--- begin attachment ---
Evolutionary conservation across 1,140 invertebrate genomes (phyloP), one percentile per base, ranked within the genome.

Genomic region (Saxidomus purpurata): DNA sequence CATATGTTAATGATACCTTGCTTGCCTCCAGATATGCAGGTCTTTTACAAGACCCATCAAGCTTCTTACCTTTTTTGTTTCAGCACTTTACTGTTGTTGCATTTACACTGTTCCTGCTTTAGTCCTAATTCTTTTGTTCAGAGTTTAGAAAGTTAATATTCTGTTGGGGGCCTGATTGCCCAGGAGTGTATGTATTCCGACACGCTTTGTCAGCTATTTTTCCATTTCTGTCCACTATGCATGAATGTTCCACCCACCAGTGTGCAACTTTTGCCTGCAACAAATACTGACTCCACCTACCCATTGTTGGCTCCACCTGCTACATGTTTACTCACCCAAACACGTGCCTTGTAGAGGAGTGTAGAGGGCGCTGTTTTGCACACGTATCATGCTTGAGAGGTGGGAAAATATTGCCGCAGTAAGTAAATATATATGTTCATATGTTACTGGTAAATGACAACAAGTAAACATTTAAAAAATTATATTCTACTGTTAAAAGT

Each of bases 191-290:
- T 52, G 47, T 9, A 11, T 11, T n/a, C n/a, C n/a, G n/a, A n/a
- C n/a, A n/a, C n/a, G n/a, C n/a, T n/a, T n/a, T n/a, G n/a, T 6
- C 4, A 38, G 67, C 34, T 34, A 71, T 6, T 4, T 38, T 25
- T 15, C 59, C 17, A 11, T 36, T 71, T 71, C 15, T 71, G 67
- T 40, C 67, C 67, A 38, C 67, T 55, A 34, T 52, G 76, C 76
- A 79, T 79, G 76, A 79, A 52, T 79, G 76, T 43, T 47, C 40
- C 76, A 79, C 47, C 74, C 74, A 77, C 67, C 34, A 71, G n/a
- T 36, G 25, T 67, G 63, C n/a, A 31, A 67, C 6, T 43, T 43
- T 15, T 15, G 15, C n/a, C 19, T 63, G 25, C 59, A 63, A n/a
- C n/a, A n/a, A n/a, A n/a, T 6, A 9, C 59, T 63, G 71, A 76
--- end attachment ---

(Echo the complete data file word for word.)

Evolutionary conservation across 1,140 invertebrate genomes (phyloP), one percentile per base, ranked within the genome.

Genomic region (Saxidomus purpurata): DNA sequence CATATGTTAATGATACCTTGCTTGCCTCCAGATATGCAGGTCTTTTACAAGACCCATCAAGCTTCTTACCTTTTTTGTTTCAGCACTTTACTGTTGTTGCATTTACACTGTTCCTGCTTTAGTCCTAATTCTTTTGTTCAGAGTTTAGAAAGTTAATATTCTGTTGGGGGCCTGATTGCCCAGGAGTGTATGTATTCCGACACGCTTTGTCAGCTATTTTTCCATTTCTGTCCACTATGCATGAATGTTCCACCCACCAGTGTGCAACTTTTGCCTGCAACAAATACTGACTCCACCTACCCATTGTTGGCTCCACCTGCTACATGTTTACTCACCCAAACACGTGCCTTGTAGAGGAGTGTAGAGGGCGCTGTTTTGCACACGTATCATGCTTGAGAGGTGGGAAAATATTGCCGCAGTAAGTAAATATATATGTTCATATGTTACTGGTAAATGACAACAAGTAAACATTTAAAAAATTATATTCTACTGTTAAAAGT

Each of bases 191-290:
- T 52, G 47, T 9, A 11, T 11, T n/a, C n/a, C n/a, G n/a, A n/a
- C n/a, A n/a, C n/a, G n/a, C n/a, T n/a, T n/a, T n/a, G n/a, T 6
- C 4, A 38, G 67, C 34, T 34, A 71, T 6, T 4, T 38, T 25
- T 15, C 59, C 17, A 11, T 36, T 71, T 71, C 15, T 71, G 67
- T 40, C 67, C 67, A 38, C 67, T 55, A 34, T 52, G 76, C 76
- A 79, T 79, G 76, A 79, A 52, T 79, G 76, T 43, T 47, C 40
- C 76, A 79, C 47, C 74, C 74, A 77, C 67, C 34, A 71, G n/a
- T 36, G 25, T 67, G 63, C n/a, A 31, A 67, C 6, T 43, T 43
- T 15, T 15, G 15, C n/a, C 19, T 63, G 25, C 59, A 63, A n/a
- C n/a, A n/a, A n/a, A n/a, T 6, A 9, C 59, T 63, G 71, A 76